Is it maybe that in that space of nothingness lies our own inexistence?
This is what I want to focus on today.
Because of course we have the aspect of controlling one’s experience here. But beyond the manifested act to control how the body looks and reacts is a deeper act to control the desire of satisfaction. Putting something into my mouth, I experience satisfaction and therefore the act itself comes from a desire to feel satisfaction. But to acknowledge this means to acknowledge that in fact I do desire.
If I don’t want to acknowledge my own desire, it is in the doubt that it will not be satisfied. There would be no reason to not accept that I desire if it is obvious that satisfaction will come from it.
There is no greater pain than the non-presence of that fulfilled desire because it implies that lack exists.
If lack is there, it brings a void. That void is something so excruciating that everyone will find a way around not feeling it. After all, what is a distraction if not a way to fill a void?
What is a too talkative person if not someone who fears the void of silence?
Inexistence, not being seen.
Basically, if i learn from the mother’s breast to experience the void of satisfaction, the unfulfilled desire, i will number one, find a way to control my own desire in the future and number two search for a way to not experience the pain of the void.
Are my needs being met and if not, why is that? Am I so unlovable, so insignificant that I don’t deserve to feel satisfaction? Is satisfaction something that the other gives me or can i become so self sufficient that all desire is cancelled? That I become the blank sheet, destroy it all to become invincible. No one can ever create that void inside of me again if there is nothing to fill.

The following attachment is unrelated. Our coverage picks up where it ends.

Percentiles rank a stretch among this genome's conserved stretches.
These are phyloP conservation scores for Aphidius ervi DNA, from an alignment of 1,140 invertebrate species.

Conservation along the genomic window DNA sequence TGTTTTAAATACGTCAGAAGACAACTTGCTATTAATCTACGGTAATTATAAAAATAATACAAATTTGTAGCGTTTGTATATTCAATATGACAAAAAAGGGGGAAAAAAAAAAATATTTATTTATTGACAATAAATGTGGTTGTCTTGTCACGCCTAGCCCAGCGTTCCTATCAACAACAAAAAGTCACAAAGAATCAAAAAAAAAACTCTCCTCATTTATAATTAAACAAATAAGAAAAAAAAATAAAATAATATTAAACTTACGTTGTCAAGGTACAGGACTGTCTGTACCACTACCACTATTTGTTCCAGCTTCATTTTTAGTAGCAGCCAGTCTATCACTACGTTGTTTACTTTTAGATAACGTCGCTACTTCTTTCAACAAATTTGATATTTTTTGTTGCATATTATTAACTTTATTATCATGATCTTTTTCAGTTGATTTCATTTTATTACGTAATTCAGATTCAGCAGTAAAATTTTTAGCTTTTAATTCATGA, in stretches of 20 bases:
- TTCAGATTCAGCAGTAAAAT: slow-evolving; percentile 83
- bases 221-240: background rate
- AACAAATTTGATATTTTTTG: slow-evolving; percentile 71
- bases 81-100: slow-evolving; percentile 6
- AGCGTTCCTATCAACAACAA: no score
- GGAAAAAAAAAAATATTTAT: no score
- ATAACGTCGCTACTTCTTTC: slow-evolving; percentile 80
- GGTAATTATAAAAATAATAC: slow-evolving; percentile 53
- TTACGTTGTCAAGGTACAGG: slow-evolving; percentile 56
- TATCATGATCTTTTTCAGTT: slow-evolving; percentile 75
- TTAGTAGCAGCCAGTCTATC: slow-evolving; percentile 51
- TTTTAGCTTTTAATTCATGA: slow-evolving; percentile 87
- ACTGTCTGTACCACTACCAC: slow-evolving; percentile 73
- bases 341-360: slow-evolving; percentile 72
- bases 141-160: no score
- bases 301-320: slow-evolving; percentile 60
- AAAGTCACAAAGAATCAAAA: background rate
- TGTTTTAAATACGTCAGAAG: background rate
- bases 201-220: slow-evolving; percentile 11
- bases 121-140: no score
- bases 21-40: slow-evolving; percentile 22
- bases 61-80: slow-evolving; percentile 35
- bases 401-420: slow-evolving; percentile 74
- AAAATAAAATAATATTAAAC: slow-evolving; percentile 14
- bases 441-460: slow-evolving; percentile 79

To seek pleasure with food. More so, to seek the end of suffering through the sensations felt with the mouth.
It’s about satisfaction. So the fact of not eating or to be very controlling of what i put into my mouth is a question of accepting the fact that I desire. Because the satisfaction in itself can only happen if I allow myself to desire, to want, to yearn for.
The reason I would not recognise my wanting can only be if I’m afraid of it.
I fear my own desire.
But to recognise this means that I acknowledge the existence of lack.
That lacking is also possible.
When we turn our focus towards the lack it brings of course the notion of what we need. Are my needs being met?
If they are not being met, does that mean that I do not deserve to have them met?
Hi, I’m Charlotte (Yogi Cha). I’m a yoga teacher with a degree in clinical psychology. I’ve always had a deep curiosity toward eastern and western approaches to understanding the mind, and the ming/body union. You’ll find me in the lovely Canggu Bali, nestled amongst coconuts, palm trees and sunshine 🥥🌴🌞